Four Rate Decisions - RBA, BoC, BoE, and ECB - and NFPs Highlight Week
- Tuesday: RBA meeting; near 60% chance of cut priced in.
- Thursday: BoE and ECB to meet, although minimal chance of any action.
- Friday: US Nonfarm Payrolls expected to confirm twelfth consecutive month of +200K jobs growth.
FX volatility has calmed down in recent weeks, but the coming days should see event-driven price action arise once more. The global trend of monetary easing will come into focus with four major central bank meetings over the coming days, as will the perceived direction of the world’s foremost central bank – the Federal Reserve – with the second release of the US labor market gauge of 2015.
Rate Hike Probabilities / Basis-Points Expectations
03/03 Tuesday // 03:30 GMT: AUD Reserve Bank of Australia Rate Decision
Slipping below 0.78 US cents on Friday, the Australian Dollar weakened ahead of the Reserve Bank’s March 3rd rate decision. The move likely reflective of market expectations; a growing number of economists are expecting a 25 bps cut on Tuesday. The adjustment would drop the rate from 2.25 to 2.00 percent. Reasons for the potential cut include: an elevated unemployment level (+6.4%), weak business investment data (-2.2%) and a weak inflation rate (+2.1%) which rests near the bottom of the targeted 2-3 percent range.
03/04 Wednesday // 15:00 GMT: CAD Bank of Canada Rate Decision
After cutting the overnight rate by 25 bps in January, the BoC is expected to hold rates at the established level—0.75%. The anticipation of status quo is reflective of the constant state of the nation’s unemployment and inflation rates. Reported by Statistics Canada on Thursday, core inflation in January remained stable at 2.2% for the second consecutive month while unemployment remained steady at 6.6%. Furthermore, the previous rate cut was preemptive rather than combative in nature, with Governor Poloz remarking that the prior cut would buy the bank time to fully evaluate the effect of oil’s precipitous decline.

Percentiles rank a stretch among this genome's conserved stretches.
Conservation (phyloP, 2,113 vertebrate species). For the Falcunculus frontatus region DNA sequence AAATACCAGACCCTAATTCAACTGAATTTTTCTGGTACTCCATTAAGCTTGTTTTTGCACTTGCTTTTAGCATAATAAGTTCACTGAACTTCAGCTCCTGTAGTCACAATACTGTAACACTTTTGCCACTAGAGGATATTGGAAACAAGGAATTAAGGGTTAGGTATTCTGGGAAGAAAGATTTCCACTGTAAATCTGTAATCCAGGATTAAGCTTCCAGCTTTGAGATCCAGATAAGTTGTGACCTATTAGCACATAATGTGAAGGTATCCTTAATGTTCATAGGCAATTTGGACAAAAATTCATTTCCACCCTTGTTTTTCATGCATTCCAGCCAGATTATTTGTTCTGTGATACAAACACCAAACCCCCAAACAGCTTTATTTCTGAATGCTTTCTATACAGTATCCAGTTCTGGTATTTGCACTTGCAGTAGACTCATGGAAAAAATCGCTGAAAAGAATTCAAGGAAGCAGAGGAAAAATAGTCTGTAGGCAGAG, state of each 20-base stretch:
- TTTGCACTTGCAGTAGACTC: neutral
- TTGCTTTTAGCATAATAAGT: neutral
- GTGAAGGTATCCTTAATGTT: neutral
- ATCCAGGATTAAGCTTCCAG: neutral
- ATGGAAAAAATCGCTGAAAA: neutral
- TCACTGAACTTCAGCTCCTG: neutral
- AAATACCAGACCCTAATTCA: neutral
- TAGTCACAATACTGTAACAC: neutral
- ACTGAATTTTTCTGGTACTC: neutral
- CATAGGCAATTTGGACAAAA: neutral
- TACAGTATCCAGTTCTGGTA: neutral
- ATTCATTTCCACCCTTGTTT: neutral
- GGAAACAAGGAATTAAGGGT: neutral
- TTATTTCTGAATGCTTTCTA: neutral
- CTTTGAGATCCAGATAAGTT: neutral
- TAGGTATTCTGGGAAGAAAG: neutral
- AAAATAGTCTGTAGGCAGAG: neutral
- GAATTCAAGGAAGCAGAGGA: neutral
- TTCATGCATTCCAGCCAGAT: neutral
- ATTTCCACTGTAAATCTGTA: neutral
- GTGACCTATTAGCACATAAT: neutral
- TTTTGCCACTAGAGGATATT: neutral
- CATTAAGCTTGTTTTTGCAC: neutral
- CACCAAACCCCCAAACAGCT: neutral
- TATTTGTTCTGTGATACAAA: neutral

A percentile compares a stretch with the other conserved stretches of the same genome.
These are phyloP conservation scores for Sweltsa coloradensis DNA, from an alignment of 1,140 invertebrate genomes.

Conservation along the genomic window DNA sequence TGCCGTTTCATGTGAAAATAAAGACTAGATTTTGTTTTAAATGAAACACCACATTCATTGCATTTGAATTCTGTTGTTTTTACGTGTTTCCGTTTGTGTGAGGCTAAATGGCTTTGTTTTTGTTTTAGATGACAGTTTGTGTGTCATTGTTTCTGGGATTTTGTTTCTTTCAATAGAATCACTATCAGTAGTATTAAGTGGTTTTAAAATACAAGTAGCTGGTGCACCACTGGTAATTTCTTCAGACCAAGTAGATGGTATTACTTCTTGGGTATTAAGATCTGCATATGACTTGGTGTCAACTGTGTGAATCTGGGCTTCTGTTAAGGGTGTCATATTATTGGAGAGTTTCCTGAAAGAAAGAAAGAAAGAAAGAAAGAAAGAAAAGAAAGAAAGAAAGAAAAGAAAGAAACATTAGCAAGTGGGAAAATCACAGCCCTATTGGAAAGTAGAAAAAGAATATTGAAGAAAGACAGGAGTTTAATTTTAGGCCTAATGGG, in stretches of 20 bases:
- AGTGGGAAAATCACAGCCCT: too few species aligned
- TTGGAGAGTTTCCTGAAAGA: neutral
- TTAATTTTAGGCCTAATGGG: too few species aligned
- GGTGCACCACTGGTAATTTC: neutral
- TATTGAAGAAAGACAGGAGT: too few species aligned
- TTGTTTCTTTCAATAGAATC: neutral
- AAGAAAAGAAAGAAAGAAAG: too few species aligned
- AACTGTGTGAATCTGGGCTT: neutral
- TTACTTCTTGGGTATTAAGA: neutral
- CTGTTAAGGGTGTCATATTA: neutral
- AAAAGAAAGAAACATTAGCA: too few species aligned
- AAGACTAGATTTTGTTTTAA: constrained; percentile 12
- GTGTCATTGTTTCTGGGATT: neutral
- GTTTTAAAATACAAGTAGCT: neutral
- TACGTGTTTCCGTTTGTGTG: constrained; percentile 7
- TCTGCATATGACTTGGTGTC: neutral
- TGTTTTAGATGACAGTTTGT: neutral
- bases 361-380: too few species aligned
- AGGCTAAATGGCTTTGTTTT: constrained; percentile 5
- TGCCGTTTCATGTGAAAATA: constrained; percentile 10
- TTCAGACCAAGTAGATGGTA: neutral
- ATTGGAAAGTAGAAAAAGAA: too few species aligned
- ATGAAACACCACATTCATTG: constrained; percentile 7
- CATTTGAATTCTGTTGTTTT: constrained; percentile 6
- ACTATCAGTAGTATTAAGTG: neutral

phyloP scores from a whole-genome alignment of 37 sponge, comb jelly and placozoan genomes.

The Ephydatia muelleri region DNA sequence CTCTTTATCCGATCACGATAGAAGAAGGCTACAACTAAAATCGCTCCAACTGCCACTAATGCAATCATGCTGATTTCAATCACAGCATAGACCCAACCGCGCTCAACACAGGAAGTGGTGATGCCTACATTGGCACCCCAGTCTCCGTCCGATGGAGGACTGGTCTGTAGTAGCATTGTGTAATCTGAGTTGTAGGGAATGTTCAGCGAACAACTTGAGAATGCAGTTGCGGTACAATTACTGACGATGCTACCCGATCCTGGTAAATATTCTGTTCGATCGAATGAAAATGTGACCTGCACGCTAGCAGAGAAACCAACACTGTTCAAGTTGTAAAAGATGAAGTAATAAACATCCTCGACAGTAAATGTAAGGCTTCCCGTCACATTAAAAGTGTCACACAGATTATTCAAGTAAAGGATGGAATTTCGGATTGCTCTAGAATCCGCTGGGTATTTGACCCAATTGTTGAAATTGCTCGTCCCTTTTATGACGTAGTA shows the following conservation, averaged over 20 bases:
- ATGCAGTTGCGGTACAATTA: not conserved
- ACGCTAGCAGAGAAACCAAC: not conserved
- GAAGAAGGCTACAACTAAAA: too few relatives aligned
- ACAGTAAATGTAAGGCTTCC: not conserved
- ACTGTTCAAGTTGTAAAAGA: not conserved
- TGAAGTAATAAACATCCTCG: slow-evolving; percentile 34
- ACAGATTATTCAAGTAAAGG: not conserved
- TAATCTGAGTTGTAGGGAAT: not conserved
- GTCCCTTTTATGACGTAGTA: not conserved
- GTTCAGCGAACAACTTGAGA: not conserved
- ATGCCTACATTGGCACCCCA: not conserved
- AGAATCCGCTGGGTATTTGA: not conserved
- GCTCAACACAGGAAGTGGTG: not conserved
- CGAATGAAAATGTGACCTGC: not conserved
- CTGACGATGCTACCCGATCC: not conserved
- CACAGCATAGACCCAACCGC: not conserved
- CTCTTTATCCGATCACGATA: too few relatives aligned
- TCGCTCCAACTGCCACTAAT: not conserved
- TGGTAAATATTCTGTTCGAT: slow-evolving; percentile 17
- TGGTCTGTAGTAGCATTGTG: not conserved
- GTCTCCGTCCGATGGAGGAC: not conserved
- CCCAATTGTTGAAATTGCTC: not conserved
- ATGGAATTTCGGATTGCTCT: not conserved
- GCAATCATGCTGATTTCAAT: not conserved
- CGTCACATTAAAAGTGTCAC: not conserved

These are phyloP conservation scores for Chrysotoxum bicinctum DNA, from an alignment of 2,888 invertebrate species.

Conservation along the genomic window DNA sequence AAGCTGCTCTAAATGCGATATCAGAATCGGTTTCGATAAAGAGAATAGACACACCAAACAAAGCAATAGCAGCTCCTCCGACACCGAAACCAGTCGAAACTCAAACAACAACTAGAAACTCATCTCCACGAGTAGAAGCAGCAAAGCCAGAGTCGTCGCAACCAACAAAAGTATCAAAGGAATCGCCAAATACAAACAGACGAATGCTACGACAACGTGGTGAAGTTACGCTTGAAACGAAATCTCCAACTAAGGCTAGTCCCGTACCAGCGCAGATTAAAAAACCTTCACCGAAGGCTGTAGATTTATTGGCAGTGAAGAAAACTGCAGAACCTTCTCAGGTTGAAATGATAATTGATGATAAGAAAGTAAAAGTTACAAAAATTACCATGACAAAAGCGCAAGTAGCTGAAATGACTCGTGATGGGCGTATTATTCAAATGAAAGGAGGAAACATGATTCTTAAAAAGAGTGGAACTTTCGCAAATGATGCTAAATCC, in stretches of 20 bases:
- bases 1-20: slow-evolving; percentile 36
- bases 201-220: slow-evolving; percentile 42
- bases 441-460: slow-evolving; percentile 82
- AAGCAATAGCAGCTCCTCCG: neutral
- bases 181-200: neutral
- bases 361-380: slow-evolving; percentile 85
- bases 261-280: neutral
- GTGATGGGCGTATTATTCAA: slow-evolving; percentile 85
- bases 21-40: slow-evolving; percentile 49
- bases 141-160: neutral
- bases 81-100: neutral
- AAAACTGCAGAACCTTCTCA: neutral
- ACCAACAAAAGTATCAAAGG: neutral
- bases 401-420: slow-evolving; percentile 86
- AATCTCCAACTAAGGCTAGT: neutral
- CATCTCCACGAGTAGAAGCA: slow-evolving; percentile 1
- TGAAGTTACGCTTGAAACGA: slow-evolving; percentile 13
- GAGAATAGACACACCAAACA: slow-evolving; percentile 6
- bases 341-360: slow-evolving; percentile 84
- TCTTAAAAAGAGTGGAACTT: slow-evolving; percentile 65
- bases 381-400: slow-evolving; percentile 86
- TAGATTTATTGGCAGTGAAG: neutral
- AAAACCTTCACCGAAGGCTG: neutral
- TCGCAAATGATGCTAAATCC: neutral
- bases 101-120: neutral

03/05 Thursday // 12:00 GMT: GBP Bank of England Rate Decision
Deputy Governor, Minouche Shafik, provided a level of clarity regarding the relationship between the BoE and financial markets during a speech she delivered at the University of Warwick on Thursday. She stated, “Looking forward, it seems to me that the most likely next move in monetary policy will be a gradual and limited increase in interest rates.” The notion supported by a reversal in the annual wage growth (+2.1%) and a strong expansion in 2014 GDP (+2.6%). Previously established at 0.50%, the interest rate is presently expected to remain at this level. Investors will instead listen for a more decisive indicator for when rates will rise; late in 2015 or early 2016.
03/05 Thursday // 12:45 GMT: EUR European Central Bank Rate Decision
While Europe has stabilized politically, the country’s economic balance remains tentative. Despite the marginal 4Q increase in GDP, analysts remain unsure of the ECB’s ability to source the €1.1tr worth of bonds necessary to sustain an elevation in the Eurozone’s economy and consequently inflation. However, with the €60b per month initiative set to begin in March, the main interest rate is expected to be held at the current level of 0.05%.
03/06 Friday // 13:30 GMT: USD Change in Non-Farm Payrolls (FEB)
During her two day testimony before lawmakers, Federal Reserve Chair Janet Yellen shifted the debate away from a strict adherence to “patience” to when and to what extent rates will move up. She stated that if conditions continue to improve “the Committee will at some point begin considering an increase in the target range for the federal funds rate on a meeting-by-meeting basis”. Part of this improvement necessitates a continued strength in the labor market. Thus, non-farm payrolls and the corresponding unemployment rate will be closely monitored. Previously at 257K and 5.7%, figures are expected to fall to 240K and 5.6%.
Non-Commercials Net Futures Positioning
--- Written by Christopher Vecchio, Currency Strategist and Kara Dailey, DailyFX Research
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